Founders Danielle Weisberg and Carly Zakin told Nieman Lab that they created their 1.5 million strong email digest for people like themselves — busy professional women who want to stay current and who grab their phones first thing in the morning to scan emails from family, friends, and selected news sources.

“The goal of The Skimm,” they told Nieman Lab, “is that you can walk into any meeting, any interview, any social or professional event, no matter if you’re meeting with someone who works in finance or education or politics, and be able to converse with them, to be able to be well rounded.”

CharlotteFive’s newsletter is founded on a similar understanding of its readership. The editors load the daily email with five stories that can be read quickly, introducing the digest with a short, chatty letter from the editor. The goal, says Editor Corey Inscoe, is to give their audience everything they need to know about Charlotte in 15 minutes or less.

“We’re not spending too much time on any given story, we’re just giving you the information you need to know and getting out of the way,” he says. “It’s the ‘Charlotte smart, fast’ idea. You can do deeper reading with the links we provide.”

Identify trends from streaming services, popular TV shows, and other entertainment sources Millennials are devouring

When modeling news content after the digital routines of Millennials, it’s important to understand their media consumption beyond news.

In our report on Millennials paying for media, we found that streaming television and music services like Netflix or Spotify are the main types of content younger consumers are willing to pay for themselves. Those spending habits could map to news media over time if we can identify and create content around the services Millennials are supporting financially.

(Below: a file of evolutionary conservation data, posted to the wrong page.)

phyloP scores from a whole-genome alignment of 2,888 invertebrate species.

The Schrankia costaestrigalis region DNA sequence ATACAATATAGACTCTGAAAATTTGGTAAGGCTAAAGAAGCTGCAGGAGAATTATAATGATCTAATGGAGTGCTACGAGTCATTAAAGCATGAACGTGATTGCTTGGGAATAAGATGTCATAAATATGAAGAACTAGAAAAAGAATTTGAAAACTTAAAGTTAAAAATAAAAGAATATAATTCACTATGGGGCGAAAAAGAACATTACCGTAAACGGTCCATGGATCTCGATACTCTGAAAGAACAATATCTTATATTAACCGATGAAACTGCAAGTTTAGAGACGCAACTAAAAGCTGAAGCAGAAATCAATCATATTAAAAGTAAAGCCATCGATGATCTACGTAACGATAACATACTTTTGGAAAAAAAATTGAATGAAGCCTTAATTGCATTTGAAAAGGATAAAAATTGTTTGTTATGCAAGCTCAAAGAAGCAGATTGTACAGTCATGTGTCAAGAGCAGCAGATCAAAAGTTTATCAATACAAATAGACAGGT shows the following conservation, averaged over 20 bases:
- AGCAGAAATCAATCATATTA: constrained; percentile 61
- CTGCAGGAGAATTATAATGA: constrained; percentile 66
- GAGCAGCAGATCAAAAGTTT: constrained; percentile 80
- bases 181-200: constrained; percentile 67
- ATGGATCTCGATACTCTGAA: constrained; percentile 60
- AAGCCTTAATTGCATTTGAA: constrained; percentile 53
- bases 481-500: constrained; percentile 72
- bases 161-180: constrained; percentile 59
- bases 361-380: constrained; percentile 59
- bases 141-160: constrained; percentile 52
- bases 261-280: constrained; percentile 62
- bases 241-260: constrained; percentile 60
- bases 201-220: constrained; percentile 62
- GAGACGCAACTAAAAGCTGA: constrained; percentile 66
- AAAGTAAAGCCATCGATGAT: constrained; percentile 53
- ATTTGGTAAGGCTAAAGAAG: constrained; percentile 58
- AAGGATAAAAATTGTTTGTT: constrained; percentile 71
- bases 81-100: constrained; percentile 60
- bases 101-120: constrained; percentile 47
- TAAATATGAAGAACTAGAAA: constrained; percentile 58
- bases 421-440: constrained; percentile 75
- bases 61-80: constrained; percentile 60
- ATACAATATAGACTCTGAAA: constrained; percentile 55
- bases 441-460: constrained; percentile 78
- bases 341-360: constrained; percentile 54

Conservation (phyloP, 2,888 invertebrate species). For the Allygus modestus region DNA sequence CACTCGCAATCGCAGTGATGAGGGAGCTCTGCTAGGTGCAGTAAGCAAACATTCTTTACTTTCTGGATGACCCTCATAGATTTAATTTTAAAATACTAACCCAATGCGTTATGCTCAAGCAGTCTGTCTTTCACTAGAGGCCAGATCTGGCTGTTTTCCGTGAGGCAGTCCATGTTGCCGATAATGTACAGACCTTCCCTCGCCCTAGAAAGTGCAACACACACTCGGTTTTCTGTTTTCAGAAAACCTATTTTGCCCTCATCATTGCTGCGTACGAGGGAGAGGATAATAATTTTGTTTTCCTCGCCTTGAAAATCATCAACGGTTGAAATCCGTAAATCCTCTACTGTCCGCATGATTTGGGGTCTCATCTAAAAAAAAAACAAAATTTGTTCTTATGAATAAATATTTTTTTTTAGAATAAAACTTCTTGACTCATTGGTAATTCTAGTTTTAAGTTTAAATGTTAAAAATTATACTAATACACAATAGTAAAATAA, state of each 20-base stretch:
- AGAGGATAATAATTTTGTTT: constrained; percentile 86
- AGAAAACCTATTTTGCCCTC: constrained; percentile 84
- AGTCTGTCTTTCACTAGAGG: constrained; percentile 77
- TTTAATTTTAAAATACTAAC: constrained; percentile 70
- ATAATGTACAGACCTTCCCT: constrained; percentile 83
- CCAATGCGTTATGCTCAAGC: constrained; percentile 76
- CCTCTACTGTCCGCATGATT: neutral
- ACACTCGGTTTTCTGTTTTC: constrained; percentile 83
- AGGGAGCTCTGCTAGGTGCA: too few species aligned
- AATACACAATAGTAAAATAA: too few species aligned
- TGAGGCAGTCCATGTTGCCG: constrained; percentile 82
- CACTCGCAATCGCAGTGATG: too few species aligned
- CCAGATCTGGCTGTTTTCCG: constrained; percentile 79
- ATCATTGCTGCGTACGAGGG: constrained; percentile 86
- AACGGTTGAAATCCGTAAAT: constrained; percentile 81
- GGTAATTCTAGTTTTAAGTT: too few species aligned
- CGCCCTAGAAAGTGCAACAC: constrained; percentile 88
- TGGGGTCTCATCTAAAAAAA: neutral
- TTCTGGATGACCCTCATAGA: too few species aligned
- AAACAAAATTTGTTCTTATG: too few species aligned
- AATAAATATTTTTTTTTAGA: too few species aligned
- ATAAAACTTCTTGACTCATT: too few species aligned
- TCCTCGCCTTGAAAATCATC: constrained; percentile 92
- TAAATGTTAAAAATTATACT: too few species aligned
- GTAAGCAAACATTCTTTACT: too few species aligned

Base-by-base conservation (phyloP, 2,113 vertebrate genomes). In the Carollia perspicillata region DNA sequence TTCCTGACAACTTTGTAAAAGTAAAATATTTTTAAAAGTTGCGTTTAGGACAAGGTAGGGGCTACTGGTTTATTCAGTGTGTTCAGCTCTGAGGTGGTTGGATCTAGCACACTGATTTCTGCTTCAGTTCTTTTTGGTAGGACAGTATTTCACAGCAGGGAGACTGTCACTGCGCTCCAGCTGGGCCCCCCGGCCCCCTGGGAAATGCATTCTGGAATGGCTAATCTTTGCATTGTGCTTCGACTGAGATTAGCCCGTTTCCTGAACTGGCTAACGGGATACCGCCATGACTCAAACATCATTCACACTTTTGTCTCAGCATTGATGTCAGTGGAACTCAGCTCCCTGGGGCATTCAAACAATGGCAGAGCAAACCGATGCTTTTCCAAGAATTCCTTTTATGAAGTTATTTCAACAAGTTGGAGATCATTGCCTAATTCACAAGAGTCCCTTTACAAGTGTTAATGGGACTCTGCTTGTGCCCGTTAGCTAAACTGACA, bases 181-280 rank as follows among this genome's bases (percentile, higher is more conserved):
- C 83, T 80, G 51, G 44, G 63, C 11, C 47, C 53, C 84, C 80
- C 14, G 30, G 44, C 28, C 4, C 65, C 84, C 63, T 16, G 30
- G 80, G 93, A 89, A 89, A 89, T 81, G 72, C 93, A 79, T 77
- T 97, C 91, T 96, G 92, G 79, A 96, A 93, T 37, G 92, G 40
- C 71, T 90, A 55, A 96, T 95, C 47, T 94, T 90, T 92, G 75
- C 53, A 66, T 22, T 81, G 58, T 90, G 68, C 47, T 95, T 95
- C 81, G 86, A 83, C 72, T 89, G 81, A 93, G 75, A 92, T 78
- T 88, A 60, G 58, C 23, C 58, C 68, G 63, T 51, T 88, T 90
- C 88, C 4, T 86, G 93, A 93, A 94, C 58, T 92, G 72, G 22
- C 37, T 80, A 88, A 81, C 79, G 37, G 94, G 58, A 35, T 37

The first step in testing this theory starts with content experiments shaped by destinations that gave grabbed Millennial attention — such as The Daily Show.

Mic’s Director of Editorial Strategy Slade Sohmer says his team produced a Daily Show-style series called “Flip the Script” with Liz Plank that covers hard-hitting topics in short, concrete, fun ways. Sohmer says the series garnered 33 million viewers over eight episodes. “Those [videos] were shared better than we ever could’ve imagined,” he says.

“We’ll look at bigger data trends in terms of what platforms people are spending their time on and we’ll try and come up with ways in which we can do something similar,” says Sohmer

Based on the Netflix user’s binge-watching habits, The New York Times experimented with a series called “Summer of Science” that offered what Tyson Evans, editor for newsroom strategy, calls “hundreds of really fascinating, standalone, fully-baked stories — everything from underwater volcanoes to gender studies and breaking down the science of these reports.”

When modeling news content after the digital routines of Millennials, it’s important to understand their media consumption beyond news.

“We already have a weekly science section, so it’s not like we have to start from scratch,” he says. “It’s just a question of can we start to change our rhythm, or tone, or cadence to see if that attracts a different type of audience and creates a different type of expectation, in the same way that a weekly print section creates a certain expectation.”

The idea, he adds, is to use and understand trending digital services in order to create similar sorts of hooks around newsroom audience expectations. “That’s something other sites do so smartly,” he adds, “and news has been a little bit on the sidelines of that game.”

There’s even something to consider in Amazon’s ability to learn about its customers and offer suggestions based on that data, which has created the expectation that other services will likewise understand their users and guide them towards the information they want.

Naomi, a 26-year-old living in San Francisco, tells us in an interview that she appreciates the customizable news filters the BBC offers and wishes that would extend to other news outlets.

“I’m sure there is a way, in our world of big data, for news sites to kind of select what you read [based on] the kinds of things you read often,” she says. “For example, Google Now does that. It will be like, ‘You searched for Donald Trump recently, so here’s an article about him.’ It allows you to stay on top of politics or whatever interests you have. If other news sites could start to do that it would help a lot.”